By Isaac Butler
The Lark is administering a brand new grant from the Jerome foundation that will pay out to winners something $40K over two years. The twist? It's for early-career writers and definition of early career is actually quite reasonable and generous:
The Jerome New York Fellowship is open to applicants who are New York City or Minnesota state residents as well as citizens or permanent residents of, and eligible to work in, the U.S. Fellows must commit to maintaining residency in New York throughout the fellowship period. Applicants must make a case for how they qualify as “emerging” playwrights, and how they would use the resources of the fellowship. Applicants may not have had more than two different works professionally produced at the time of application, i.e., works produced on professional Actors Equity contracts or the equivalent (Equity showcase/waiver productions are not included).
This is really exciting. The grant provides $25K in the first year and $15K in the second, giving writers actual space and time to write. What's more, early-career playwright grants are really risky from a funding perspective. You run a much higher chance of funding people who will eventually leave theatre, or who show promise they cannot make good on or who never reach a career height, despite their talents, that makes the grant look good on a report to board members. The Jerome Foundation and The Lark are to be commended for taking this risk and commiting to playwrights before it's clear when they'll be successful or not.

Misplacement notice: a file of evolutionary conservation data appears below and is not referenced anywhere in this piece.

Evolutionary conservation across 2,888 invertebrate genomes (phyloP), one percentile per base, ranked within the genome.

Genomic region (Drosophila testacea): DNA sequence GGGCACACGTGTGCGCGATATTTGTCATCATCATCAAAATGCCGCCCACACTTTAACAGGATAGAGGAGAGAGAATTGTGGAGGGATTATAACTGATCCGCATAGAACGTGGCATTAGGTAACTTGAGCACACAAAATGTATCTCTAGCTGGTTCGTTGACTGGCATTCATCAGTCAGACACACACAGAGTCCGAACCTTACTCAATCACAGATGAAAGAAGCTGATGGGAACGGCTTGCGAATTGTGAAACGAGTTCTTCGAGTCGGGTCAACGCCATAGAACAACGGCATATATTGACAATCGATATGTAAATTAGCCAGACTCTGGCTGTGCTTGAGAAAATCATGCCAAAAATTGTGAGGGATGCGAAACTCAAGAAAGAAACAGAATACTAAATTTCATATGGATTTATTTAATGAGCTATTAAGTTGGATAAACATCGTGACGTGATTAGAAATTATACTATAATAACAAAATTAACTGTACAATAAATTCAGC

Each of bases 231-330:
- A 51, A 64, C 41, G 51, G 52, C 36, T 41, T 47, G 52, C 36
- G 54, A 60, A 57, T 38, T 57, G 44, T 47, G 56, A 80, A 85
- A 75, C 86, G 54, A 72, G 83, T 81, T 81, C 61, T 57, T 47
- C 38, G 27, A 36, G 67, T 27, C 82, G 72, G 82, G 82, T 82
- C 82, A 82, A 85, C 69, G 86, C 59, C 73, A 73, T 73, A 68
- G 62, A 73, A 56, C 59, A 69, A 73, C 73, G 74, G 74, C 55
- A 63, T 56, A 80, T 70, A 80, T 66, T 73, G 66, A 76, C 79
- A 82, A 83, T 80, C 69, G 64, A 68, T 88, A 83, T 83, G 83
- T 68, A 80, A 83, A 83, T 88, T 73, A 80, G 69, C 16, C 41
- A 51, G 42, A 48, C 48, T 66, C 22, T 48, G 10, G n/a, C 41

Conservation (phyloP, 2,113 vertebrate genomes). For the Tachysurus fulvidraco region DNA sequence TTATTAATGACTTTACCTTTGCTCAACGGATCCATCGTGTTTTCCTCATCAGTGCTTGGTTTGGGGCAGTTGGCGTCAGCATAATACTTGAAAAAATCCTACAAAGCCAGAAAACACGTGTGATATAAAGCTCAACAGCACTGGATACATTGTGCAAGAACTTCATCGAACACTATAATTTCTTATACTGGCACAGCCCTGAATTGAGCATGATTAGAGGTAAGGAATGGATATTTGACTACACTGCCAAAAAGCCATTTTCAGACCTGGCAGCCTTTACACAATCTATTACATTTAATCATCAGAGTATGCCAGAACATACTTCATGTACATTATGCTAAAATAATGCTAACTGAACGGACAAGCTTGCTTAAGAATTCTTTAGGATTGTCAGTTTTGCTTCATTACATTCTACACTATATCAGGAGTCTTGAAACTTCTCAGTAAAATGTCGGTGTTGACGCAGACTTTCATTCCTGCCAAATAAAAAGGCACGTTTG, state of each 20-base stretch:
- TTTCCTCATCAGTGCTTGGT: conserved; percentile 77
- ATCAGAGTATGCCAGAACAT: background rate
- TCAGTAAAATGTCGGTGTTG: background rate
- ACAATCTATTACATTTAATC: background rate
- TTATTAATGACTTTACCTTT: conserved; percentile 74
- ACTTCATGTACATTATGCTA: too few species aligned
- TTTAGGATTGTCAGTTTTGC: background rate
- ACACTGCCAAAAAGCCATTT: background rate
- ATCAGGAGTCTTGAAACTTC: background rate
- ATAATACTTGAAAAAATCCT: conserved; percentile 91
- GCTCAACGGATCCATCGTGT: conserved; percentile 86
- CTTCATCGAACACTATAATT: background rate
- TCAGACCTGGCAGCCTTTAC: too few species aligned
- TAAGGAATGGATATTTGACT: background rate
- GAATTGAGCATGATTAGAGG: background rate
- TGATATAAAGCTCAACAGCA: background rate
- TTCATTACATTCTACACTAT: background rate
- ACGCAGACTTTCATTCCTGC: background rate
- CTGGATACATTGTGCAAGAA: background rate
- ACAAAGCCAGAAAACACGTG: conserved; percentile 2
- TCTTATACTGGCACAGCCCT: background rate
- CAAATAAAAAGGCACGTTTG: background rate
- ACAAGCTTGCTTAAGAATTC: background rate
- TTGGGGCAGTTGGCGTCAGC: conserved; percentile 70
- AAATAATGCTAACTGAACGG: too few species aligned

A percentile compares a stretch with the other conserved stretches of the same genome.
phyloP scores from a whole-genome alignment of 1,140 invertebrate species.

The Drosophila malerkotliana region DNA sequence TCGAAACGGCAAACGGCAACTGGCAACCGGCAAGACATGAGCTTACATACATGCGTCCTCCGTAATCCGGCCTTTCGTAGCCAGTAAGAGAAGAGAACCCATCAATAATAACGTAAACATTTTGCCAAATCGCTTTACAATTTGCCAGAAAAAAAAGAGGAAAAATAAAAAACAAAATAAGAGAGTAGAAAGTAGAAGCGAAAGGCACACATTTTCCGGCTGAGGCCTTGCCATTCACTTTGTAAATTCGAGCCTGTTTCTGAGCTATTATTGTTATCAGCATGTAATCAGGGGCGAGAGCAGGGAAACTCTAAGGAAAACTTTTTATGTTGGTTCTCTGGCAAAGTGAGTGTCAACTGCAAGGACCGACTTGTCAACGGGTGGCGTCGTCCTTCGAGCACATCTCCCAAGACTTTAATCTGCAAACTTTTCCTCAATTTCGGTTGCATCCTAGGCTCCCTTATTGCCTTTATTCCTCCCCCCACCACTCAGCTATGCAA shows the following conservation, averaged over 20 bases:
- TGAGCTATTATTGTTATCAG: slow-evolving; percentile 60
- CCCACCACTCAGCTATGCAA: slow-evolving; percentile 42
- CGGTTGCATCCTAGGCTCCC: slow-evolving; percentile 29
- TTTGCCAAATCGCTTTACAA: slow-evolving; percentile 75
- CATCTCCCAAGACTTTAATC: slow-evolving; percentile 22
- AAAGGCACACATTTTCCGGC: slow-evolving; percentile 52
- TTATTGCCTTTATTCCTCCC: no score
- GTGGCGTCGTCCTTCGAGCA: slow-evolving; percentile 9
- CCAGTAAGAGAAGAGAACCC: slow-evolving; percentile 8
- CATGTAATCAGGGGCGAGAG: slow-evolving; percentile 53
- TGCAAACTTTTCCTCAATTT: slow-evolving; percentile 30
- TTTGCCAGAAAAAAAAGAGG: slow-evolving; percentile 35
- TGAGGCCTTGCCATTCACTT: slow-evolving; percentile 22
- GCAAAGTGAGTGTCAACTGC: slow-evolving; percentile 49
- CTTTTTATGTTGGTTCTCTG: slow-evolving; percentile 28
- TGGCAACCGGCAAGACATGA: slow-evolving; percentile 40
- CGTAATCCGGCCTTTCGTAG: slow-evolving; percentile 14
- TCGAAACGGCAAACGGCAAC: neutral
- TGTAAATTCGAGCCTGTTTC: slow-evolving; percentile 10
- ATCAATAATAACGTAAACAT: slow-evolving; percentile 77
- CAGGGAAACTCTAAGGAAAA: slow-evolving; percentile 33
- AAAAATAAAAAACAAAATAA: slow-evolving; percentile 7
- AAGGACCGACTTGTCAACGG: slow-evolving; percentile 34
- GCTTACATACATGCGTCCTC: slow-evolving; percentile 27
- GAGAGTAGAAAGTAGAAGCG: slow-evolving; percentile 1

I have mixed feelings, I will admit, about the grant being based in and requiring residency in New York, where you already can't swing a dead cat without hitting someone writing a play. Living here in Minneapolis, I have seen first hand how a local communtiy of playwrights can be formed out of grant money and institutional support-- many writers move here for the Jerome and stay or develop roots here that last. At the same time, having a community of playwrights (including several with a national presense) and the wonder that is The Playwrights' Center and one of the more literate and culture-friendly populaces in the United States has not created or sustained a new play producing scene here in the Twin Cities, something Cory Hinkle documents in this HowlRound post. This is not unrelated to the point Dorothy Fotenberry makes about DC (which does have a New Play scene) in her interview with Adam Szymkowicz.
Still, this is good news, and to be celebrated.